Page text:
4. 4. Introduction – cont.• Dropped to 11,981 enterprises in 2010 – 96% independent (focus on specific activities, e.g. workshops, sawmills) – 4% integrated (integrate 2 or more activities, e.g. workshop and showroom, log yard and sawmill)• 92% are small scale producers• Furniture industries contributed 27% of Jepara district’s income (2009); accounted for 10% national export value (US$1.5 billion)
  5. 5. Introduction – cont.• SMEs in Jepara formed natural clusters – Not efficiently distributed in obtaining raw materials and marketing• Large number of small workshops were established during the export boom era in 1997/98• Many exited soon after the boom; due to inefficiency: – Unable to cope with increasing raw material price – Unable to fulfill market demands• Aim to analyze the spatial context of efficiency based on the industrial location theory – Total reduction in production costs, including minimizing transportation costs
  6. 6. Method• Two sets of data were used – Spatial census 11,981 enterprises – Detailed intensive survey 2,000 enterprises• Upstream efficiency – Distance from producers (workshops and warehouses) to suppliers (wood)• Downstream efficiency – Distance from producers (workshops and warehouses) to retailers (showrooms)
  7. 7. Method – cont.• The efficiency will affect the industry’s revenue  gross revenue• Efficiency  reduced operation costs and time – Less transportation costs  more efficient
  8. 8. Results – spatial distribution
  9. 9. Results – spatial distribution CEK
  10. 10. Results – spatial distribution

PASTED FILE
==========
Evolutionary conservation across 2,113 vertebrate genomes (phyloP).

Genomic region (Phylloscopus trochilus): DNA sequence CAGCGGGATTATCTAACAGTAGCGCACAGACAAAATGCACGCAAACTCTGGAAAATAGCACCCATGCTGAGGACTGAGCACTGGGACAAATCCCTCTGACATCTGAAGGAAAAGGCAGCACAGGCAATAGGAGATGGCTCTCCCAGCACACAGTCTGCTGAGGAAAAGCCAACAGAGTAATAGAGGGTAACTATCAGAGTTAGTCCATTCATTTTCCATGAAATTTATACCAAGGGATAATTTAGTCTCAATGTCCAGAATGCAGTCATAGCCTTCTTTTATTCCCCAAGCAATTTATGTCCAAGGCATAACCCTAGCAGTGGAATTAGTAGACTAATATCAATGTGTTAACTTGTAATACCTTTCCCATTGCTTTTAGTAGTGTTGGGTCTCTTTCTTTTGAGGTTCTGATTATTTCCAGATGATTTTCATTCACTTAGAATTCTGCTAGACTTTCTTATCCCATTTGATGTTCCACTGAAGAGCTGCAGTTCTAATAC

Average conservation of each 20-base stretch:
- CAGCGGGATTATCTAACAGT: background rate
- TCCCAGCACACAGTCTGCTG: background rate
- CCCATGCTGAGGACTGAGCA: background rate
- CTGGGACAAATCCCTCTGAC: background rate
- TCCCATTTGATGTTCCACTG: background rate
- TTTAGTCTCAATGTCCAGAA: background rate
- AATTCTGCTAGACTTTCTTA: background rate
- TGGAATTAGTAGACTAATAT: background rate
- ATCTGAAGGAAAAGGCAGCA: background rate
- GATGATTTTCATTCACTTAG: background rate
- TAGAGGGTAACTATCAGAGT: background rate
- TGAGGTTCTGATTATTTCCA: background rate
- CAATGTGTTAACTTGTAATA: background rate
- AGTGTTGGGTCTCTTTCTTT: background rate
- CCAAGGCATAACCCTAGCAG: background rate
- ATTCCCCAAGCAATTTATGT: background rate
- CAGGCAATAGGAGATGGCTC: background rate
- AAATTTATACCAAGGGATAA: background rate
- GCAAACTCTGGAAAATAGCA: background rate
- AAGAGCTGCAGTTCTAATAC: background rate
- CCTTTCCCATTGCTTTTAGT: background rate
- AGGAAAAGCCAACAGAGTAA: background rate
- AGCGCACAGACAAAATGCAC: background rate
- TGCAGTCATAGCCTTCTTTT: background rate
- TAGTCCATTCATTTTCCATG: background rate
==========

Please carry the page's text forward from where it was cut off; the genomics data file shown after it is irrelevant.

11. 11. Result – spatial analysis Distance Distance Annual to to Wood Road gross Sub-district Furniture Supplier density revenue (in retailers (km) million Rp.) (km) Bangsri 1.46 10.48 0.0038 231,152 Batealit 0.78 0.79 0.0052 1,308,344 Donorojo 15.64 25.22 0.0033 6,788 Jepara 0.75 1.04 0.0043 1,312,824 Kalinyamatan 1.88 3.14 0.0058 23,528 Kedung 0.46 0.62 0.0055 402,600 Keling 10.58 21.24 0.0029 3,372 Kembang 3.16 14.68 0.0039 24,924 Mayong 1.78 4.16 0.0037 27,978 Mlonggo 0.90 7.22 0.0052 572,754 Nalumsari 8.11 10.92 0.0039 8,374 Pakisaji 1.02 3.24 0.0043 321,344 Pecangaan 0.76 1.22 0.0057 467,858 Tahunan 0.29 0.17 0.0066 3,306,500 Welahan 4.16 6.19 0.0059 7,380
  12. 12. Result – spatial analysis35302520 Distance to Wood Suppliers (km)15 Distance to Furniture10 retailers (km) Annual gross revenue 5 0 Pakisaji Welahan BATEALIT Keling Kalinyamatan Nalumsari Pecangaan TAHUNAN Mayong Donorojo Kembang JEPARA Kedung Bangsri Mlonggo
  13. 13. Result – spatial analysis
  14. 14. ConclusionFurniture industry in Jepara has:• Different downstream and upstream efficiency• significance correlation • furniture workshop  retailers • furniture workshop  suppliers• Furniture industry in Jepara is more buyer driven• Future development of Jepara needs to consider: • Spatial configuration of furniture retailers and wood suppliers • Road network
  15. 15. THANK YOU